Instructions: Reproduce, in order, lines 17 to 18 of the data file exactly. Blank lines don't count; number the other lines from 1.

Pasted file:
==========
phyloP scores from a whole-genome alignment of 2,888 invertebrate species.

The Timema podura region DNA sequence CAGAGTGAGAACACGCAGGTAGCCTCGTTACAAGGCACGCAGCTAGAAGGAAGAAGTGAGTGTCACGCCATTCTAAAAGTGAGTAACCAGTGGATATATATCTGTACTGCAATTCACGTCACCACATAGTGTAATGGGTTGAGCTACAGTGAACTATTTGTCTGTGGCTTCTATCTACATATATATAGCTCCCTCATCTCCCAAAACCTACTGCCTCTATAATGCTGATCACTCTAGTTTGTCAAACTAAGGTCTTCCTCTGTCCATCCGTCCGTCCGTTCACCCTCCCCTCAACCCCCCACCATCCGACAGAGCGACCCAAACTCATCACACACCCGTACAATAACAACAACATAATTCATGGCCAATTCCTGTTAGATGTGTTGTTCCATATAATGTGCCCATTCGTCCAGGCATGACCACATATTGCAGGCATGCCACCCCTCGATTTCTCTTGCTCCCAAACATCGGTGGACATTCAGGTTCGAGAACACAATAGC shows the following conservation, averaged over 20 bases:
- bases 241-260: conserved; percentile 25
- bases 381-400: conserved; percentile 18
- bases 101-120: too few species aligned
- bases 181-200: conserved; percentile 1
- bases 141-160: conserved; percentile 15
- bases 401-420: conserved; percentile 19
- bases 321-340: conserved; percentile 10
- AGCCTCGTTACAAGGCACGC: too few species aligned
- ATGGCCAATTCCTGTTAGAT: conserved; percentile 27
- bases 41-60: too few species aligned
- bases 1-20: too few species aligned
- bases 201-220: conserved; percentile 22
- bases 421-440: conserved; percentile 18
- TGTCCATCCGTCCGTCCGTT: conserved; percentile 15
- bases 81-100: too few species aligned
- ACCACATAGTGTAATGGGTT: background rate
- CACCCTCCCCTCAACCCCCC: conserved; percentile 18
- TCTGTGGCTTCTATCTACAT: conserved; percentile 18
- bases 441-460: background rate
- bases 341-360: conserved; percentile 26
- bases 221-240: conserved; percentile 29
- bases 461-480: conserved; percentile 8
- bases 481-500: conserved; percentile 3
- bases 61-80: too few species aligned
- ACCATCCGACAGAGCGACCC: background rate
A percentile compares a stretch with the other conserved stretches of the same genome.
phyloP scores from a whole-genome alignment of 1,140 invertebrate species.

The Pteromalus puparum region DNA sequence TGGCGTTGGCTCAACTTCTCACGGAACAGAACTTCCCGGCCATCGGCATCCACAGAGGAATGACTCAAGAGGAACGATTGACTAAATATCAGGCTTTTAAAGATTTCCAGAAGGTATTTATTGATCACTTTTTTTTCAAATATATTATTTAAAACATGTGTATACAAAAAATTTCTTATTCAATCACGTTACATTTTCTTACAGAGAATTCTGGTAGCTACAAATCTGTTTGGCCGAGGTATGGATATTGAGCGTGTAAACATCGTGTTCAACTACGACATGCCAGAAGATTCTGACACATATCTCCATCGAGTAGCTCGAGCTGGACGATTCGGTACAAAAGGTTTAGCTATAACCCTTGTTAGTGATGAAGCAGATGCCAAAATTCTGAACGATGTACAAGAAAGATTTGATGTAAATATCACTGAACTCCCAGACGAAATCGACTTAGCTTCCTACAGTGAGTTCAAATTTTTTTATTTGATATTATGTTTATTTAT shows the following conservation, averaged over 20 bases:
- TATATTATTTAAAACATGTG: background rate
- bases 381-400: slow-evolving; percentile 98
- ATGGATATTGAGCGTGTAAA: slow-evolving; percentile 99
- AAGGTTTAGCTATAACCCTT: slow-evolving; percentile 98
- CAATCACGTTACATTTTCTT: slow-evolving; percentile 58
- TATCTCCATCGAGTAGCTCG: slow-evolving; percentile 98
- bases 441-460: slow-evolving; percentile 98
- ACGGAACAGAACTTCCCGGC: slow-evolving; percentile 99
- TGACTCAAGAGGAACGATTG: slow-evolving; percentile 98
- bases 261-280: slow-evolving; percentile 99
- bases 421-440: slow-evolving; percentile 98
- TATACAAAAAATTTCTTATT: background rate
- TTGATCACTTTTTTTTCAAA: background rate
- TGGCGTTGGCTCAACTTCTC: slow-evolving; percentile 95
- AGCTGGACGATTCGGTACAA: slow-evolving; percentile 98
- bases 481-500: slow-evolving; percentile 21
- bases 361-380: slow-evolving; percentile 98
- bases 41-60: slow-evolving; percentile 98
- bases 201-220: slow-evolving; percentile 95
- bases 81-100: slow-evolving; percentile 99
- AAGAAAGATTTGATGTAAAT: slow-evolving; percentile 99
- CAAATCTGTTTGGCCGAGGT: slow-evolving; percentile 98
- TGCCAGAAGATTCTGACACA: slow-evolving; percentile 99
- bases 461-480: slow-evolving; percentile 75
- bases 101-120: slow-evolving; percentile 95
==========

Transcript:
- bases 81-100: too few species aligned
- ACCACATAGTGTAATGGGTT: background rate